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The best book I’ve read this year is a children’s book.

It’s true. I mean, I have LOVED some of the others (head nod to you, The Big Leap, for illuminating my lifelong struggle with the Upper Limit Problem), but none of them made me drop everything and flip through pages while standing in the middle of the kitchen.

Related: Reaching Potential: Passion, Badasses, and Upper Limit Problems.

But that’s what happened when I picked up “Ish,” the latest paperback my 7-year-old brought home from school. I. was. glued. (Though honestly, at first I wondered what kind of children’s book was named after an urban dictionary word of completely different meaning. Turns out it was published well before that emerged. Of course.).

I told Daniel this was the best book I ever read, and then I made him sit on the couch and read it with me.

Certainly, a lifetime of experiences made the lessons about self-doubt and perfectionism more impactful to me. But Daniel already knows a little something about those as well, and my hope is that we will re-read this book and he will take the message to heart, if even subconsciously.

So, SPOILER ALERT: I’m gonna tell you how the book ends. Although I guess all children’s books tell you the moral of the story before you actually read it.

And in 2fp fashion, I will also share my 2 Favorite Parts of the book: 1. The reminder that “Leon” has gotta hit the road, and 2. A lesson on rediscovering joy.


So in the book we meet Ramon, a young boy who loves to draw — anything, anytime, anywhere. But one day, his older brother, Leon, looks over Ramon’s shoulder and laughs at Ramon’s latest creation.

You know what happens next. Ramon becomes filled with doubt. He tries to draw, and he hates everything he makes.

He loses his passion.

Later in the book, Ramon is half-heartedly drawing when he notices his sister hovering nearby.

“What do you want?” he snaps at her. She grabs a crumpled-up drawing he had tossed aside and she runs, Ramon close behind.

When Ramon gets to his sister’s room, he stops in his tracks. He is shocked to find that she has taped up dozens of his drawings on her wall. Why? he wonders. They stink. That doesn’t look like a vase.

Yeah, but it looks vase-ish, his sister replies. And Ramon slowly begins to see his drawings in a new light. House-ish, tree-ish.

Maybe “ish” is good enough.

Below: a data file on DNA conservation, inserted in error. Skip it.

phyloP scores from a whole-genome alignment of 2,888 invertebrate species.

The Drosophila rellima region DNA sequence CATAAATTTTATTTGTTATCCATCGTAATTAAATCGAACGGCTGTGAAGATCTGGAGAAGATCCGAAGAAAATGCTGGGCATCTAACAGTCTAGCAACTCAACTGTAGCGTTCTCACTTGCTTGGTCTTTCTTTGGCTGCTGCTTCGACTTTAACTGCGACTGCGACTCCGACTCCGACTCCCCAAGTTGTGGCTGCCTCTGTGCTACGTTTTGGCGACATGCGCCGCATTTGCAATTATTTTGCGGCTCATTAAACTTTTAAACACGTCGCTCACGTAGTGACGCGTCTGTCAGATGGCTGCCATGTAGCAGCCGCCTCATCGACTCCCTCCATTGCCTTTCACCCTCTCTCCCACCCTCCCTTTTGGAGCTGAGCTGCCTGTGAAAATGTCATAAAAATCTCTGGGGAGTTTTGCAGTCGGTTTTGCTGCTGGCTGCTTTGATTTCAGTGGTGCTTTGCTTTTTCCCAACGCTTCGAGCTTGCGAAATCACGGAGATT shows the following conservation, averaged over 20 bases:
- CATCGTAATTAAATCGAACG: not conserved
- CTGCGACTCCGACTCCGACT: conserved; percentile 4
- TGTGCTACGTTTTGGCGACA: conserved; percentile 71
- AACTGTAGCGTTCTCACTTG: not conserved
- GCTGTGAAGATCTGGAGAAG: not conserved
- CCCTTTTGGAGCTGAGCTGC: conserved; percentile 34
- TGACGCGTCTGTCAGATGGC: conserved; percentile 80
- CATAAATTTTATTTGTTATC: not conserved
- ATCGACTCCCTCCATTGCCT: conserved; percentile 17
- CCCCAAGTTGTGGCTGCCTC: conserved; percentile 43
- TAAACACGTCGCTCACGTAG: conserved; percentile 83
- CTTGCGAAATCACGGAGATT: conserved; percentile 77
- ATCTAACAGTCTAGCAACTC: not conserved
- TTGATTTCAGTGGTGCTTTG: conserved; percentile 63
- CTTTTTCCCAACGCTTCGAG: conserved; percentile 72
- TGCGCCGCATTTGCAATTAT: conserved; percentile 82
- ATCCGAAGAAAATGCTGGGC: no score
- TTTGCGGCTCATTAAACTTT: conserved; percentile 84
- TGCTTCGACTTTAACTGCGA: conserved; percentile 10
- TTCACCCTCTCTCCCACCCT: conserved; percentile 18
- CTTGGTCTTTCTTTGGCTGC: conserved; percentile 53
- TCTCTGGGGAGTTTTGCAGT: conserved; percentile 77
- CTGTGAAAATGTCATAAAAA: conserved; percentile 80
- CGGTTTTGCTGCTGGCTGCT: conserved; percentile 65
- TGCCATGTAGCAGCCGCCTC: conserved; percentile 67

“Ramon felt light and energized. Thinking ish-ly allowed his ideas to flow freely. He began to draw what he felt — loose lines. Quickly springing out. Without worry.”

He rediscovers his joy.

Ramon begins to draw again. He experiments. He has fun with the process, the feel, the flow.

And one day, Ramon looks around and decides he’s not even going to try to capture what he sees. He will just sit, and enjoy. It’s a very Zen kind of ending.


Screw You, Leon

Man, I’ve had Leon in my head for about as long as I can remember.

As adults, we give Leon another name: perfectionism. And we are taught that this is a source of pride, to strive for perfection, to take great pains to do something extraordinary and mistake-free.

It IS painful, isn’t it? Trying to make something perfect? Is there a faster way to kill creativity?

I’ve been uber competitive probably since birth (I WAS first, after all). When I was a few years old, my grandmother told me to be careful on the swings.

“I’ll show you how high is too high,” I shot back at her.

In a high school basketball game, I missed a shot from the wing and must have scowled as I ran back on defense. Someone teasingly yelled from the bleachers, “You can’t make them all.”

But that’s how I roll. I better dominate this thing, or else it’s not worth doing. I have to make every shot.

What crap. Get lost, Leon!


Bring on the ish

Where can we introduce more “ish” into our lives?

Ummm … everywhere?

Can I write a blog post and not obsess? (Don’t make me answer that.) Ok, I can at least try, or at least hit “publish” even if I don’t really, totally want to.

Related: Imperfect Vlog #3! Pulled muscles, Daily Habits For Success, and Obedience Class.

Can I just run for a little while and not pick apart the pace, the distance, and whether I lost any weight this week? Perhaps. There is joy, after all, in getting lost in the music coming through my earbuds, watching how happy my dog is to be outside, and picking a scenic route.

Can I cook without it being restaurant quality? Well, yeah. That’s a given.

Can my house be clean-ish, my holiday decorations Pinterest-ish, my outfit cute-ish?


Such a great book, such a great lesson in such simple terms. How about you? Where can you think more ish-ly? I’d love to hear your thoughts.

And to read more about embracing imperfections and showing gratitude, check out these posts:

Dog Lessons: Gratitude and Intention

Weekly Motivational Quotes: Finding Balance

How Cartoons and the Law of Attraction Mix